Sales of flat panel displays, high definition optical disc players and high definition projection systems were all the rage during the just concluded "holiday shopping season" at conventional retail. One would think that some of the mania for large screen, HD displays would be motivated by the most visible deadline in the transition to digital television. Mark February 17, 2009 on your calendar and remember it any time you have to bid on any project that involves off-air television reception. As all SCN readers hopefully know by now, that is the date when all terrestrial analog broadcasting must cease in the U.S. Invite the neighbors over for a party-it won't be the ball dropping in Times Square at midnight, but rather it will be the sound of "sssssssssss" when the clock strikes 12 and the analog service goes dark.
Behind that main date, however, a gradual transition has been taking place over the past 30 months as the FCC requires television receivers to gradually incorporate tuners for ATSC digital signals along with traditional tuners for the soon to be discontinued analog broadcasts. Working downward through screen sizes, starting with sets 36 inches and above, the three step "digital tuner mandate," as it has been referred to in the trade and popular press comes to a conclusion just shy of two years before analog signals cease. It may seem to be something that, as a commercial systems contractor you don't need to pay much attention to, but if you think carefully about it, this date could have as much significance for your clients and your own business as the February 17 date will.
Since March 1, 2006, all television receivers with screen sizes of 25 inches or larger must incorporate a digital tuner if they have any tuners at all. Put simply, if it is a monitor with NO tuner, no problem. However, if it is larger than 25 inches, if it has an analog tuner, a digital tuner is also required. The final step in the process and the change at issue here? According to a change to the schedule announced in November, 2005, a prior date of July 1, 2007 was pulled forward to March 1, 2007. What happens then? Let's quote directly from Part 15, Paragraph 15.117 (i)(1) of Title 47 of the Code of Federal Regulations:
"Responsible parties, as defined in Section 2.909 of this chapter, are required to equip new TV broadcast receivers that are shipped in interstate commerce or imported from any foreign country into the United States, and for which they are responsible to comply with the provisions of this section in accordance with the following schedule:
Receivers with screen sizes less than 25 inches: 100 percent of all such units must include DTV tuners effective March 1, 2007
Other video devices (videocassette recorders (VCRs), digital video recorders such as hard drive and DVD recorders, etc.) that receive television signals: 100 percent of all such units must include DTV tuners effective March 1, 2007."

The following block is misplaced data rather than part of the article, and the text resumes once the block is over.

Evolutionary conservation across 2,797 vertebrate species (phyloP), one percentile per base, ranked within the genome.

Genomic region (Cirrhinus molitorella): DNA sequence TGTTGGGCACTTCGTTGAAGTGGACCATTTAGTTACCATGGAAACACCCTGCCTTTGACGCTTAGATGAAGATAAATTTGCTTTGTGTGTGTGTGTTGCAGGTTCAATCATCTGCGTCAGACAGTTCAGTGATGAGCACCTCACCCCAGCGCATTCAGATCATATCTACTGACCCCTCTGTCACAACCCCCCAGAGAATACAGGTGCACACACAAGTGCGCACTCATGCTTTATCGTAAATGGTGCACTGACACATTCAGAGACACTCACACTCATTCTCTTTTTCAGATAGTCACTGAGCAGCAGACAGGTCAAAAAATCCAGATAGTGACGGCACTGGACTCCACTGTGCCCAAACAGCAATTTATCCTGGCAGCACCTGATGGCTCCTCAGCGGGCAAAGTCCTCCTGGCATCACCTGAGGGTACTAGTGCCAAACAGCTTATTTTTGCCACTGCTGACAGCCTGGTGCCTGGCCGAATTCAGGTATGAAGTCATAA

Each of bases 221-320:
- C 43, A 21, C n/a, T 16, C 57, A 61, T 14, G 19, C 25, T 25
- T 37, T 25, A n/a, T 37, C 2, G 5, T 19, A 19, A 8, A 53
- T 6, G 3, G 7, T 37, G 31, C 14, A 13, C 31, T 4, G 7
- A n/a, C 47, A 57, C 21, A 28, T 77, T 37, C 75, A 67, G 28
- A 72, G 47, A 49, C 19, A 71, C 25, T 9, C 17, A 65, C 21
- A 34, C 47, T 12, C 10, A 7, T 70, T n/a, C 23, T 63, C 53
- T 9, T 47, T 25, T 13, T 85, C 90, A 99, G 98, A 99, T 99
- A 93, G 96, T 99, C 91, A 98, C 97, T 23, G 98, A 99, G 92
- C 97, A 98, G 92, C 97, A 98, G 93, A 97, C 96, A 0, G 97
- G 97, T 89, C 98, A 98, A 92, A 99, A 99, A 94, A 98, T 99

Yes, to the layman that may read like pure bureaucratize, so let us boil it down to the basics and then you may well have a "light bulb moment." As of March 1 you can still sell, but manufacturers may no longer import or ship across state lines any television set, regardless of screen size, or any device at all, be it a VCR, TiVo or other hard drive recorder, DVD recorder or similar product unless it has a digital tuner. Bottom line, after March 1, it can have an analog tuner, and it MUST have a digital tuner. No exceptions other than to leave the tuner out altogether.
If your first reaction is to think that this is only important for our cousins over in the residential systems world, think again. Look at the systems you have installed over the past few years, and consider those on the boards or bid roster for the months ahead. Are any of them for hotels where small TV sets are spec'd in for bathrooms? Do you do any work in hospitals? Are you planning any library or archive systems that need off-air recording of news programs? Does the coach need to have a means of recording off-air signals to scout the performance of competing teams? Are there small video displays along the soffit over the central service area in a sports bar so that patrons can watch different games? Do the corporate executives ask that you provide a means of recording a stock market wrap-up show each day? Does the school district need a means of recording off-air instructional programming for future playback? Does the educational committee at a house of worship record any off-air programming for authorized re-use? Do any of these applications involve not just a small screen television receiver, but a recorder of any type (VCR, DVD, hard drive or computer with a tuner card)? If they do, pay attention!
All of those applications and probably many more require a means of tuning and displaying or distributing, or otherwise recording today's analog signals. Yes, the digital transition is well underway, but when it comes to recording we're not quite there yet. Products that receive ATSC signals, even if they downconvert the video and record it in "SD" resolution are still rare, and rather expensive. Clearly, they are not the sub-$100 VCR or sub-$200 DVD recorder we are all used to. One could look to products provided by cable or satellite companies for some availability of hard-drive recorders, but these products rarely include DVD recording capability, requiring a separate step to archive programs from the hard drive off to a disc or tape. Even when cable or satellite could provide an answer to some part of the tuner/program reception puzzle, outside of sports bars and lodging industry applications, there are often physical installation or financial complications that make it prohibitive to provide anything other than off-air reception in an office building, educational campus, military base or similar facilities.